Book Review: You Can’t Be What You Can’t See .
By Milbrey W. McLaughlin
This book is well named. Opportunity opens the eyes of young people to new futures. Opportunity changes lives. Milbrey McLaughlin, professor emeritus at Stanford University, shows how an Out of School Time (OST) program in Chicago’s Cabrini Green, has transformed lives since the 1980s.
Closing Opportunity Gaps
For those of us seeking ways to eliminate opportunity gaps, this book has dramatic answers – they just aren’t easy.
Success in Chicago
Cabrini Green is a Chicago public housing project known for violence, poverty and dismal futures. CYCLE, started in 1980, stands for Community Youth Creative Learning Experience. Over the course of fifteen years, the program transformed 100s of lives. Graduation rates doubled that of the neighborhood. Virtually all participants, whether they graduated or not, learned important life skills that enabled them to live out positive futures with their families.
10 Keys to Success
What made CYCLE such a success?
Monthly field trips, camping, college visits, and seeing downtown businesses. “Exposure” to new “possible futures.” They helped youth see, feel at home in, and feel like they belonged in multiple settings they had never seen before. You can’t Be what you can’t See. They saw images of adult success, built positive relationships, and gained important life lessons.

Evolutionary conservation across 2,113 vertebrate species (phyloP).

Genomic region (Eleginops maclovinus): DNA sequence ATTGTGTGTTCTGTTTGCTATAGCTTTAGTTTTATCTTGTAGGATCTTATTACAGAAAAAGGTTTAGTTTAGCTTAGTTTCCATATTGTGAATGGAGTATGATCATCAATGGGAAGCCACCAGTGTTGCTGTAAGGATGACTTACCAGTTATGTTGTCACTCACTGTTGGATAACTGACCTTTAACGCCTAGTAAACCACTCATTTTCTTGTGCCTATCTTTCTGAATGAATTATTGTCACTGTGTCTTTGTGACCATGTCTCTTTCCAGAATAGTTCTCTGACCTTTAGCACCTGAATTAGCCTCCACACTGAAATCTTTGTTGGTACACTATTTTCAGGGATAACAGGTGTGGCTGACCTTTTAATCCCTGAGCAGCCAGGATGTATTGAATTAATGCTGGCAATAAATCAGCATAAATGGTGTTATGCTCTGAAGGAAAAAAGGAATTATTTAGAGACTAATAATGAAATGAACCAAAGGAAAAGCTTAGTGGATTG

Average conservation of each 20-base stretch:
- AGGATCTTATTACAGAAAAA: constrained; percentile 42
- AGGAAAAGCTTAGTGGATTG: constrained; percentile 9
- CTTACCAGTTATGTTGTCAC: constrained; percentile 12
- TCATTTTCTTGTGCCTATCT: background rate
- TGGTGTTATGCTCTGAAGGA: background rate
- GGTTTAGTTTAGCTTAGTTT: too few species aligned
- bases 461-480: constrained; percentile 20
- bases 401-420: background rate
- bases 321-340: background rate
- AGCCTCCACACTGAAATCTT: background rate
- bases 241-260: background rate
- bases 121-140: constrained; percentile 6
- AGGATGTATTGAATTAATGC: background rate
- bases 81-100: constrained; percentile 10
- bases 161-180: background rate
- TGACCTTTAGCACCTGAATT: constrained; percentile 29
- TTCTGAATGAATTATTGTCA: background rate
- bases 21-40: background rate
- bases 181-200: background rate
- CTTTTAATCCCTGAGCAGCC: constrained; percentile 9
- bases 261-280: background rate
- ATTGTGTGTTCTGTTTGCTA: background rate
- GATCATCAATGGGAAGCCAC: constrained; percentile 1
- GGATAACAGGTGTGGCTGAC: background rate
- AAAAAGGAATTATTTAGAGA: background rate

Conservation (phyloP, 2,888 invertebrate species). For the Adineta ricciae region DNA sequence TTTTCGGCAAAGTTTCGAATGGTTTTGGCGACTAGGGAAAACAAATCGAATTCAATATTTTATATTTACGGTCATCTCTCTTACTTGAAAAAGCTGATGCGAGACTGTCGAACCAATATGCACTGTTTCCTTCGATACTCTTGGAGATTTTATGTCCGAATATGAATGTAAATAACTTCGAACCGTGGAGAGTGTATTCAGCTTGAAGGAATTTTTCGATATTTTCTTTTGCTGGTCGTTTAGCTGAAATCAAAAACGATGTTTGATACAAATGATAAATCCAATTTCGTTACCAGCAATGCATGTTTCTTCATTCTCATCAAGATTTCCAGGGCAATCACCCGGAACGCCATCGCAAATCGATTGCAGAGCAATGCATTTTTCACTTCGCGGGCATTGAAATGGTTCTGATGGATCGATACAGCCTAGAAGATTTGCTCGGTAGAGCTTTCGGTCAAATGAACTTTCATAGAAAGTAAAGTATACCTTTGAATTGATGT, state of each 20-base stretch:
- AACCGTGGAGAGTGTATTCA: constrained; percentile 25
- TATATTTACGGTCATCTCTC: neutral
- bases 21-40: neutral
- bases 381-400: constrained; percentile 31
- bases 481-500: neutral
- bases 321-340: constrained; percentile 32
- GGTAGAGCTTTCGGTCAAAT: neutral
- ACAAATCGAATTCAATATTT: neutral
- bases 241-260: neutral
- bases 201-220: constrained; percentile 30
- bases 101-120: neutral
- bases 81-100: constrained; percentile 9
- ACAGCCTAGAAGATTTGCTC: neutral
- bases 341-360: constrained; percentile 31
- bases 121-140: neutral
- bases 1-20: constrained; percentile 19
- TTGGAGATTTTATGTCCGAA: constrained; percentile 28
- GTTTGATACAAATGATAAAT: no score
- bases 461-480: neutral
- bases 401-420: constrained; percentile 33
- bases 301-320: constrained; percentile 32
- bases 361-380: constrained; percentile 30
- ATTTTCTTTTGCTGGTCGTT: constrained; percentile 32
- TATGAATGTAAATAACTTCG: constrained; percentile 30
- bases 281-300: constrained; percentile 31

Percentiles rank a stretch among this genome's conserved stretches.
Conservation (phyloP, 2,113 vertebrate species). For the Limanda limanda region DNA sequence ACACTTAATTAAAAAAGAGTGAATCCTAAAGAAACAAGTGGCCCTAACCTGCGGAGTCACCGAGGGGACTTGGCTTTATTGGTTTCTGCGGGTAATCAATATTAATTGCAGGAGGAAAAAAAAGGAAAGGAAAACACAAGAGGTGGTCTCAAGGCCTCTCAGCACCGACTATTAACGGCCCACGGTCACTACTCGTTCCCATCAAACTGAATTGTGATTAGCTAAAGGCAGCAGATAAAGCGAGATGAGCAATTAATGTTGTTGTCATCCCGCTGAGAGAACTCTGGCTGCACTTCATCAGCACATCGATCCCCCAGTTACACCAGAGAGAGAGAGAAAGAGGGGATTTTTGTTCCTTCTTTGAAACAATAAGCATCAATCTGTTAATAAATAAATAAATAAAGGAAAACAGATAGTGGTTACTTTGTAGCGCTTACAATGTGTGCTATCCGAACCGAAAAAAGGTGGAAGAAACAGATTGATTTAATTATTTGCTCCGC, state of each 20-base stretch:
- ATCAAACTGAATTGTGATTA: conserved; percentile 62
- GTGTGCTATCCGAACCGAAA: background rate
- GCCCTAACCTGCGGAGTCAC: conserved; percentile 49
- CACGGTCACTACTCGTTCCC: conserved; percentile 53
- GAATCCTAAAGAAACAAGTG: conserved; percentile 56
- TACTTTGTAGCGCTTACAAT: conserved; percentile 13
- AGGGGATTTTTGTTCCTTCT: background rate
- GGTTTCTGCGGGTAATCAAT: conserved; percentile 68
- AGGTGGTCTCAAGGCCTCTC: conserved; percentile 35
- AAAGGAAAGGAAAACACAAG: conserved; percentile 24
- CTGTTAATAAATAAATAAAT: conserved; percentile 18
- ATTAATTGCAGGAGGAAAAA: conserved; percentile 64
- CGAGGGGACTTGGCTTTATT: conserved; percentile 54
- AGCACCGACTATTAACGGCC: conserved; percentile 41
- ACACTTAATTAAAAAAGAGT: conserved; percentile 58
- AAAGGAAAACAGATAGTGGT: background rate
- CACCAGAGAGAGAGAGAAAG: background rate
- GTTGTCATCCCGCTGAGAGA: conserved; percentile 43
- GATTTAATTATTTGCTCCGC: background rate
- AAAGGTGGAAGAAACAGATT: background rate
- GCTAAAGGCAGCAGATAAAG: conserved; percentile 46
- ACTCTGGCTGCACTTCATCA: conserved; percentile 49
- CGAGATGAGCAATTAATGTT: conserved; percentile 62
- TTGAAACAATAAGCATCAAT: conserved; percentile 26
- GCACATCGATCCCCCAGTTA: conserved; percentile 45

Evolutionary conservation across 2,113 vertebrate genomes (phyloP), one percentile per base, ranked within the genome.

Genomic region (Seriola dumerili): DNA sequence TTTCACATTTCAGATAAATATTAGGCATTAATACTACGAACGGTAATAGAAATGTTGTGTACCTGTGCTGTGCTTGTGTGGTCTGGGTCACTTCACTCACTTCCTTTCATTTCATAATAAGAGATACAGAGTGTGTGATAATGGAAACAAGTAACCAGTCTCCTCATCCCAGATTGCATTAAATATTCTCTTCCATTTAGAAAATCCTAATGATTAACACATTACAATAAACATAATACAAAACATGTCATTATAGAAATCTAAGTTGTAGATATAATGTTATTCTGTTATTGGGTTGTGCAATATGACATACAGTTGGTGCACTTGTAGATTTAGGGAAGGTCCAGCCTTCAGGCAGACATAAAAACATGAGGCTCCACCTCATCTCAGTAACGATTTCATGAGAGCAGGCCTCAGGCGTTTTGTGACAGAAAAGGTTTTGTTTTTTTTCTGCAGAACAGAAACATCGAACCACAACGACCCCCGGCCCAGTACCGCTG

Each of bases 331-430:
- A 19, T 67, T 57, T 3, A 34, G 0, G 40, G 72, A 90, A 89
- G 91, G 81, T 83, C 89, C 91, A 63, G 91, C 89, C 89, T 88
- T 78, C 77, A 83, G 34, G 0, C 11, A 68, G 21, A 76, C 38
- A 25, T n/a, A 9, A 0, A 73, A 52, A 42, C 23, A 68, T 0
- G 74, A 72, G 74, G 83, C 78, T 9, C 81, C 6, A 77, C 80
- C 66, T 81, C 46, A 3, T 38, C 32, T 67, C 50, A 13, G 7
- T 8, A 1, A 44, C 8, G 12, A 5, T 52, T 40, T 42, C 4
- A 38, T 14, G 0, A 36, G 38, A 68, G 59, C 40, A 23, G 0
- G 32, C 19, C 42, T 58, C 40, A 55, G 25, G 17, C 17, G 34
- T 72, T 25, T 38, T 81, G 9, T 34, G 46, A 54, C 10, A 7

All of the participants were wrapped into community where they saw each other, near peers, and tutors frequently each week. Programming was all day, every day, including summers. And the message from everyone was always, You belong here, We’ve got you, We believe in you. The other half of their slogan is You can’t be what you can’t reach. Participants had a place to go to ask questions, to figure it out and reach for their dreams.
“Junior Staff” – near peers just ahead of them and from Cabrini Green – served as mentors. Youth that looked like them, lived where they lived, and had figured out a way forward through difficult circumstances. Someone who cared, showed them what to do, coached them and walked with them through new challenges. They learned that hard work pays off. And they knew they had “whatever it takes” support.
They used vans to get kids to and from events to protect them from gangs. The program created a ‘positive gang’ which offered some protection from the other gangs. Participants received unconditional support in growing skills. Adults never ever gave up on them. It was the adults that worked hard to earn their trust and respect.
Everything was designed to say, We believe in you. We know you can do it. All those leading the program saw “young people as resources to be developed rather than problems to be fixed.”